"If the current trend continues it would be possible to have 9-10 per cent growth rate...'' he said.
This fiscal, he sees the economy clocking a growth of 7.7 per cent thanks to various stimulus measures, although these have resulted in widening fiscal deficit -- the gap between the government's income and expenditure.
A higher fiscal stimulus negatively impacts the country's sovereign ratings, which in turn inflates the borrowing costs. Fiscal deficit is projected to widen to 6.8 per cent of the GDP in FY'10, although it was expected to be contained at 2.5 per cent as of 2008-09.
But, Mukherjee said the stimulus measures have started paying dividends, as the Indian economy grew 7.9 per cent in the second quarter. He expressed optimism that India would grow by 7.7 per cent this fiscal from 6.7 per cent in FY'09.
Earlier in the day, Prime Minister Manmohan Singh too said that India would clock 9-10 per cent growth.
Mukherjee pointed out that despite economic slowdown in 2008-09, India recorded 8.6 per cent average annual economic growth rate during 2004-09.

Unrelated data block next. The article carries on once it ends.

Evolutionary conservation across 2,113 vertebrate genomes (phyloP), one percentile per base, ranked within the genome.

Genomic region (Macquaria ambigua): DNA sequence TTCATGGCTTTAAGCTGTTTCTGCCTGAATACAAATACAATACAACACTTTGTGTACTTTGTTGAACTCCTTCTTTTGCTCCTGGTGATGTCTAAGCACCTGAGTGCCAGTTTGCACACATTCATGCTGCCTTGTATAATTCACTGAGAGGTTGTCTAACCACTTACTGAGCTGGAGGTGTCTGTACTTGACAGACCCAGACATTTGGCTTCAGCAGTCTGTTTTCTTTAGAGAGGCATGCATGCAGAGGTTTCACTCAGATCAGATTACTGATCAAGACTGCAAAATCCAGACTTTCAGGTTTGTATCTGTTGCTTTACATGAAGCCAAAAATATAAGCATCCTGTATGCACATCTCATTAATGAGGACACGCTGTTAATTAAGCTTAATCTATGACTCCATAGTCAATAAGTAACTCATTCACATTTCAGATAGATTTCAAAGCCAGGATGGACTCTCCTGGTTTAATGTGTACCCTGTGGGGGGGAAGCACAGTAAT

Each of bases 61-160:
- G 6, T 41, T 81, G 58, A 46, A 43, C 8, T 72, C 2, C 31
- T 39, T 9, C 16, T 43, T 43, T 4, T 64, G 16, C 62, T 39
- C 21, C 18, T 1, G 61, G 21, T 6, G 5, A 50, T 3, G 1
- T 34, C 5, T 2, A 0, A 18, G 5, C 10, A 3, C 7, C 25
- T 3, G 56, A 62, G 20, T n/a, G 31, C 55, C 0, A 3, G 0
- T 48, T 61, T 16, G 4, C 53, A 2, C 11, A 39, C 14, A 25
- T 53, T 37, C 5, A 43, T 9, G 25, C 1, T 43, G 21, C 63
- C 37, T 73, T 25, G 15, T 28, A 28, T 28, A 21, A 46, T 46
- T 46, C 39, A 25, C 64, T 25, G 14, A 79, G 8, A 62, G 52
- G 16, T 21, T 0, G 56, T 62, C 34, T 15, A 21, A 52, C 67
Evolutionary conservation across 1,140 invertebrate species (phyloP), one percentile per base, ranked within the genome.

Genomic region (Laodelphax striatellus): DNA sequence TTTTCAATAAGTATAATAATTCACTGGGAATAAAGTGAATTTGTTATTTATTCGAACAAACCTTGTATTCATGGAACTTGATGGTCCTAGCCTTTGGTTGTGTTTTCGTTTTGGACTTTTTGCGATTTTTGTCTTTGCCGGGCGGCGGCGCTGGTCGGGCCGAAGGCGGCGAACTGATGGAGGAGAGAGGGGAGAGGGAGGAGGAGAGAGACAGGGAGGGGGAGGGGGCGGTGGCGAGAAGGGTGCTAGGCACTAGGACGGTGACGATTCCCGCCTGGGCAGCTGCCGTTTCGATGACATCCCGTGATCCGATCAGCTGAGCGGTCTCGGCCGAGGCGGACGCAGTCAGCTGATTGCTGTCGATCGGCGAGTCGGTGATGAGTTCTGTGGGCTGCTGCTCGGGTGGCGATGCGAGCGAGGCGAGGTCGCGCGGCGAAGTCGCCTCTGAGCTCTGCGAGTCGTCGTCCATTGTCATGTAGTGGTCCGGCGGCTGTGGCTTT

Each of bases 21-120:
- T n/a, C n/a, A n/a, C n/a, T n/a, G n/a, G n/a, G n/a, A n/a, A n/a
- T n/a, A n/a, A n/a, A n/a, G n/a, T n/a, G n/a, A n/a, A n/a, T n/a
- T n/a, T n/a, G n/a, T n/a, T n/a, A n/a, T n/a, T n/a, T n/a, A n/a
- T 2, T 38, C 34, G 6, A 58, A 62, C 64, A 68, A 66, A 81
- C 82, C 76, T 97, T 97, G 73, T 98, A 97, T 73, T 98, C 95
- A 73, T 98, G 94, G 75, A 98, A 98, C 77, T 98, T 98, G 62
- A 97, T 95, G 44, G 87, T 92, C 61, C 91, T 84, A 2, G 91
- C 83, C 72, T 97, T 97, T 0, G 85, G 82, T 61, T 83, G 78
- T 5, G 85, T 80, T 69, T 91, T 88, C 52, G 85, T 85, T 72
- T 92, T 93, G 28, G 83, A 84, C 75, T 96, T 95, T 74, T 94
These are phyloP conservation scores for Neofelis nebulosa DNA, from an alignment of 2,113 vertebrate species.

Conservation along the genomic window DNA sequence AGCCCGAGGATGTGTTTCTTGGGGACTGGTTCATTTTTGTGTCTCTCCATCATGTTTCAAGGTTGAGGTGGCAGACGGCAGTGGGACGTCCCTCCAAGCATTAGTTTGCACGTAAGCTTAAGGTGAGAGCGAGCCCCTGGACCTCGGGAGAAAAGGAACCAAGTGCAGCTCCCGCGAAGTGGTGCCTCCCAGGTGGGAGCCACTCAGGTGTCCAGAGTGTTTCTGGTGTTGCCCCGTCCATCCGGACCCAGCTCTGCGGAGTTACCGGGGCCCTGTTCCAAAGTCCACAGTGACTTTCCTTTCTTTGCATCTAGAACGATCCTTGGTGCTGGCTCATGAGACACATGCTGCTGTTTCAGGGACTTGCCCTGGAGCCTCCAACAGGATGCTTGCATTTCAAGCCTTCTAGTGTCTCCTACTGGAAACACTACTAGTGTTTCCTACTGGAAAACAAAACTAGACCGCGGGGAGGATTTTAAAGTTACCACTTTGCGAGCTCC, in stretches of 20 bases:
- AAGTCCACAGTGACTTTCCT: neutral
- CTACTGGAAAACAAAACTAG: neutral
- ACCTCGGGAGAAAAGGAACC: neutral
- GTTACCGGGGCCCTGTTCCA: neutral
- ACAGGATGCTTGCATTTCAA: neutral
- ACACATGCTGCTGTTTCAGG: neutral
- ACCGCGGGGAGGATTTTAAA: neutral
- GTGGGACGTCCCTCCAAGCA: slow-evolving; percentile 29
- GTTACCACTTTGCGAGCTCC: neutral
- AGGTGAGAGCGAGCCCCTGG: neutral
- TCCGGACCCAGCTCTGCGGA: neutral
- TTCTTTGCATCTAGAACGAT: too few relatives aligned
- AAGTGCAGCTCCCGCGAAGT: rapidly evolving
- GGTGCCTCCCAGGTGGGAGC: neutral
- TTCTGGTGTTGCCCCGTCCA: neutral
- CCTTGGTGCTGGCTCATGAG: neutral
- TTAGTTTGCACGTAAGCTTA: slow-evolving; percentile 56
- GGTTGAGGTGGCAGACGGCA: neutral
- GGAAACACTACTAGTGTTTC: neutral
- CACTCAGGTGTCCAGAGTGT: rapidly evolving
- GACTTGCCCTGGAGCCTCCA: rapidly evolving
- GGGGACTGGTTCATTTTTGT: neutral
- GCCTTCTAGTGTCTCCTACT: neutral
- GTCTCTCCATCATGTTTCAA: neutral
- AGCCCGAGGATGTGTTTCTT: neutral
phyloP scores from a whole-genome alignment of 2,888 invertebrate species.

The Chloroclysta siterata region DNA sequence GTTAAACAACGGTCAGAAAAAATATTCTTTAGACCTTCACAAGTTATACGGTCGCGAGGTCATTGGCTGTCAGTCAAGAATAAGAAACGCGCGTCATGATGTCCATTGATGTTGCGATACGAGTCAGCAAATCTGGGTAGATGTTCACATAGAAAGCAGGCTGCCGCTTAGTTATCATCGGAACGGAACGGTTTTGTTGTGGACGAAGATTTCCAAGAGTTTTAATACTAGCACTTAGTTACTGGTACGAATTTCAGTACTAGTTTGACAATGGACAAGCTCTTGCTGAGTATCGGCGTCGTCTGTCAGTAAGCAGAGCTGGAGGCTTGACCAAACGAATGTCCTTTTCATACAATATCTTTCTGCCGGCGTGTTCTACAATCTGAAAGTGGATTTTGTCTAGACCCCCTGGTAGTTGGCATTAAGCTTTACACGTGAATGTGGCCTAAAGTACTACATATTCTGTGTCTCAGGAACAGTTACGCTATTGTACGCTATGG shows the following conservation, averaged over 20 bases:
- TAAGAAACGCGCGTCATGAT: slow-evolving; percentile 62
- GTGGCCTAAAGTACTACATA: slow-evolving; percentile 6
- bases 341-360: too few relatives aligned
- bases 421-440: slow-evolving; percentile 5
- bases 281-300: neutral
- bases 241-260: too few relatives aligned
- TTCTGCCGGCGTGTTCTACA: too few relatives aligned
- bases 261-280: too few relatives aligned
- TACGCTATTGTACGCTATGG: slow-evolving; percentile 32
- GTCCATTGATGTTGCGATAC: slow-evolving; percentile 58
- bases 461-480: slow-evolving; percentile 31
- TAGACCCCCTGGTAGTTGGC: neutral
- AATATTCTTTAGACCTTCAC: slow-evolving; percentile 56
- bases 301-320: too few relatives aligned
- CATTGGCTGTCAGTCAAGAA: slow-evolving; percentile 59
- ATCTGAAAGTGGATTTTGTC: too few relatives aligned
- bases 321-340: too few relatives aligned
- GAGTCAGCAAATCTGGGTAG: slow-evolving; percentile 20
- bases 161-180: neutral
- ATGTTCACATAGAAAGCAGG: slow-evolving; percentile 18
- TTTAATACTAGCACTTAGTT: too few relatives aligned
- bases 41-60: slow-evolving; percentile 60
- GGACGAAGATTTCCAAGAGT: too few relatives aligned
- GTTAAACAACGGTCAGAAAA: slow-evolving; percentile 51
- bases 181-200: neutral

The stimulus measures include a 6 per cent cut in excise duty and 2 per cent in service tax.
Mukherjee said economic reforms started in early 1990's will continue. He specifically mentioned reforms that are being carried out on direct taxes and indirect taxes front in the form of proposed Direct Taxes Code and Goods and Service Tax.
Mukherjee said he has asked his officials that income tax form should be so simple that tax assessee will be able to know about various aspects of tax by reading the form itself.
He thanked Indian diaspora for their contribution to successful signing of Indo-US Nuclear treaty.